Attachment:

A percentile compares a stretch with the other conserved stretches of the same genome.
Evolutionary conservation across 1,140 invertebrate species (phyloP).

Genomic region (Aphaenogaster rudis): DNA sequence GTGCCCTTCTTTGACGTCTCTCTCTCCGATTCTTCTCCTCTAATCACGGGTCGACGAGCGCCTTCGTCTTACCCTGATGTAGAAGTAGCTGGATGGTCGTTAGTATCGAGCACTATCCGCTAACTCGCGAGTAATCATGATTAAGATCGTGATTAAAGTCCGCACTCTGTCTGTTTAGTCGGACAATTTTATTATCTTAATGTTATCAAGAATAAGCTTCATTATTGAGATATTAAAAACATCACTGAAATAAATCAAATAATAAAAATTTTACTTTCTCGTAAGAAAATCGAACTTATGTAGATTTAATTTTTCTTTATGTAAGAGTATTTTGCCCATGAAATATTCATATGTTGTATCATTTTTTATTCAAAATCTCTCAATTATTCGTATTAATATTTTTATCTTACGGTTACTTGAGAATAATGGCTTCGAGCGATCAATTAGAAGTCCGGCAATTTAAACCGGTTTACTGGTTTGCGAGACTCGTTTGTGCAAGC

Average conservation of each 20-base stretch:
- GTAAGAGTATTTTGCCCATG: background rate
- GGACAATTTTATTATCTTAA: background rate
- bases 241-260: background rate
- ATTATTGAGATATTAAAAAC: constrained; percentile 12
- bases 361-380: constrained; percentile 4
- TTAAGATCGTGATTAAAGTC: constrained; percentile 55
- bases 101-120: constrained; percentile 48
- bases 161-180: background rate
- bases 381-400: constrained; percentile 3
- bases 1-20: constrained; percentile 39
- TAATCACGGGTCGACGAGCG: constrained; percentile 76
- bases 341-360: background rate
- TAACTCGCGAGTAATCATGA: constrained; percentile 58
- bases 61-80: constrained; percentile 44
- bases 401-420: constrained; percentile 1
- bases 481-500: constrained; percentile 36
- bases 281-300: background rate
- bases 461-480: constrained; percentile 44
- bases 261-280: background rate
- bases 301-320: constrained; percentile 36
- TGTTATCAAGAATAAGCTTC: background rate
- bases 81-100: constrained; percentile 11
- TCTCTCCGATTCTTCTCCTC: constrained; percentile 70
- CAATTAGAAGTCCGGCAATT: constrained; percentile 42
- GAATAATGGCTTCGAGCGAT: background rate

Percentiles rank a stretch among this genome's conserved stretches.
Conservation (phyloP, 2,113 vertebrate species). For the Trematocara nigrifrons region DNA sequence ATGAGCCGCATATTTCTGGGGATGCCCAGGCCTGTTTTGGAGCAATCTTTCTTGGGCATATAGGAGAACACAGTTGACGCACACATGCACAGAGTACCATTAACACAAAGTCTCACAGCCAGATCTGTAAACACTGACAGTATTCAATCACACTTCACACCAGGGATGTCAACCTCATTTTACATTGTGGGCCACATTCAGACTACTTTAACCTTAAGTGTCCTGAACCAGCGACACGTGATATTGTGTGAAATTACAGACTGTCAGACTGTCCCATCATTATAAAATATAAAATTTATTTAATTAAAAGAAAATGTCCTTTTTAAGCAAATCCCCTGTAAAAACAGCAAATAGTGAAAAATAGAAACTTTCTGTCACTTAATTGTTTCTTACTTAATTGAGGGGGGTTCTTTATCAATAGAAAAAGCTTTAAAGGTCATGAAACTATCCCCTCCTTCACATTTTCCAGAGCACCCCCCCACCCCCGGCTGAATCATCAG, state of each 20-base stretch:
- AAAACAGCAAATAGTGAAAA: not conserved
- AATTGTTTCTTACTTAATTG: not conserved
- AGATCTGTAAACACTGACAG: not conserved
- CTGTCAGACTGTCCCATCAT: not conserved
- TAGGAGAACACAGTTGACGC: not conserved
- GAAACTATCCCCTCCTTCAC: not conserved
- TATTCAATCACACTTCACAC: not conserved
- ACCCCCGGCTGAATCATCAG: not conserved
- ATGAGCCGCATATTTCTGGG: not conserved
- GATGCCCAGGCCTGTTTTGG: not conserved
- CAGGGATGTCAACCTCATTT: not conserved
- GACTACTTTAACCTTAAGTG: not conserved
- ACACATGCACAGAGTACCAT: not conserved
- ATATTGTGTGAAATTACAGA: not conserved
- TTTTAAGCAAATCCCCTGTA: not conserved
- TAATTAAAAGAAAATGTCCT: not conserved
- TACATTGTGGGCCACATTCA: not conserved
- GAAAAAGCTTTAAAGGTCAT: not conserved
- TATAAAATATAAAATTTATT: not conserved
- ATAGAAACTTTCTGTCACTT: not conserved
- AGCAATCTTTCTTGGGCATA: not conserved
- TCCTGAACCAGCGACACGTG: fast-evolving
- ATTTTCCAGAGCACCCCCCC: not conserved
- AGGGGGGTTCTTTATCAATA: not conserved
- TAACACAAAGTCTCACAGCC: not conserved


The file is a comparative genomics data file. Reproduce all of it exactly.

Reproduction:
A percentile compares a stretch with the other conserved stretches of the same genome.
Evolutionary conservation across 1,140 invertebrate species (phyloP).

Genomic region (Aphaenogaster rudis): DNA sequence GTGCCCTTCTTTGACGTCTCTCTCTCCGATTCTTCTCCTCTAATCACGGGTCGACGAGCGCCTTCGTCTTACCCTGATGTAGAAGTAGCTGGATGGTCGTTAGTATCGAGCACTATCCGCTAACTCGCGAGTAATCATGATTAAGATCGTGATTAAAGTCCGCACTCTGTCTGTTTAGTCGGACAATTTTATTATCTTAATGTTATCAAGAATAAGCTTCATTATTGAGATATTAAAAACATCACTGAAATAAATCAAATAATAAAAATTTTACTTTCTCGTAAGAAAATCGAACTTATGTAGATTTAATTTTTCTTTATGTAAGAGTATTTTGCCCATGAAATATTCATATGTTGTATCATTTTTTATTCAAAATCTCTCAATTATTCGTATTAATATTTTTATCTTACGGTTACTTGAGAATAATGGCTTCGAGCGATCAATTAGAAGTCCGGCAATTTAAACCGGTTTACTGGTTTGCGAGACTCGTTTGTGCAAGC

Average conservation of each 20-base stretch:
- GTAAGAGTATTTTGCCCATG: background rate
- GGACAATTTTATTATCTTAA: background rate
- bases 241-260: background rate
- ATTATTGAGATATTAAAAAC: constrained; percentile 12
- bases 361-380: constrained; percentile 4
- TTAAGATCGTGATTAAAGTC: constrained; percentile 55
- bases 101-120: constrained; percentile 48
- bases 161-180: background rate
- bases 381-400: constrained; percentile 3
- bases 1-20: constrained; percentile 39
- TAATCACGGGTCGACGAGCG: constrained; percentile 76
- bases 341-360: background rate
- TAACTCGCGAGTAATCATGA: constrained; percentile 58
- bases 61-80: constrained; percentile 44
- bases 401-420: constrained; percentile 1
- bases 481-500: constrained; percentile 36
- bases 281-300: background rate
- bases 461-480: constrained; percentile 44
- bases 261-280: background rate
- bases 301-320: constrained; percentile 36
- TGTTATCAAGAATAAGCTTC: background rate
- bases 81-100: constrained; percentile 11
- TCTCTCCGATTCTTCTCCTC: constrained; percentile 70
- CAATTAGAAGTCCGGCAATT: constrained; percentile 42
- GAATAATGGCTTCGAGCGAT: background rate

Percentiles rank a stretch among this genome's conserved stretches.
Conservation (phyloP, 2,113 vertebrate species). For the Trematocara nigrifrons region DNA sequence ATGAGCCGCATATTTCTGGGGATGCCCAGGCCTGTTTTGGAGCAATCTTTCTTGGGCATATAGGAGAACACAGTTGACGCACACATGCACAGAGTACCATTAACACAAAGTCTCACAGCCAGATCTGTAAACACTGACAGTATTCAATCACACTTCACACCAGGGATGTCAACCTCATTTTACATTGTGGGCCACATTCAGACTACTTTAACCTTAAGTGTCCTGAACCAGCGACACGTGATATTGTGTGAAATTACAGACTGTCAGACTGTCCCATCATTATAAAATATAAAATTTATTTAATTAAAAGAAAATGTCCTTTTTAAGCAAATCCCCTGTAAAAACAGCAAATAGTGAAAAATAGAAACTTTCTGTCACTTAATTGTTTCTTACTTAATTGAGGGGGGTTCTTTATCAATAGAAAAAGCTTTAAAGGTCATGAAACTATCCCCTCCTTCACATTTTCCAGAGCACCCCCCCACCCCCGGCTGAATCATCAG, state of each 20-base stretch:
- AAAACAGCAAATAGTGAAAA: not conserved
- AATTGTTTCTTACTTAATTG: not conserved
- AGATCTGTAAACACTGACAG: not conserved
- CTGTCAGACTGTCCCATCAT: not conserved
- TAGGAGAACACAGTTGACGC: not conserved
- GAAACTATCCCCTCCTTCAC: not conserved
- TATTCAATCACACTTCACAC: not conserved
- ACCCCCGGCTGAATCATCAG: not conserved
- ATGAGCCGCATATTTCTGGG: not conserved
- GATGCCCAGGCCTGTTTTGG: not conserved
- CAGGGATGTCAACCTCATTT: not conserved
- GACTACTTTAACCTTAAGTG: not conserved
- ACACATGCACAGAGTACCAT: not conserved
- ATATTGTGTGAAATTACAGA: not conserved
- TTTTAAGCAAATCCCCTGTA: not conserved
- TAATTAAAAGAAAATGTCCT: not conserved
- TACATTGTGGGCCACATTCA: not conserved
- GAAAAAGCTTTAAAGGTCAT: not conserved
- TATAAAATATAAAATTTATT: not conserved
- ATAGAAACTTTCTGTCACTT: not conserved
- AGCAATCTTTCTTGGGCATA: not conserved
- TCCTGAACCAGCGACACGTG: fast-evolving
- ATTTTCCAGAGCACCCCCCC: not conserved
- AGGGGGGTTCTTTATCAATA: not conserved
- TAACACAAAGTCTCACAGCC: not conserved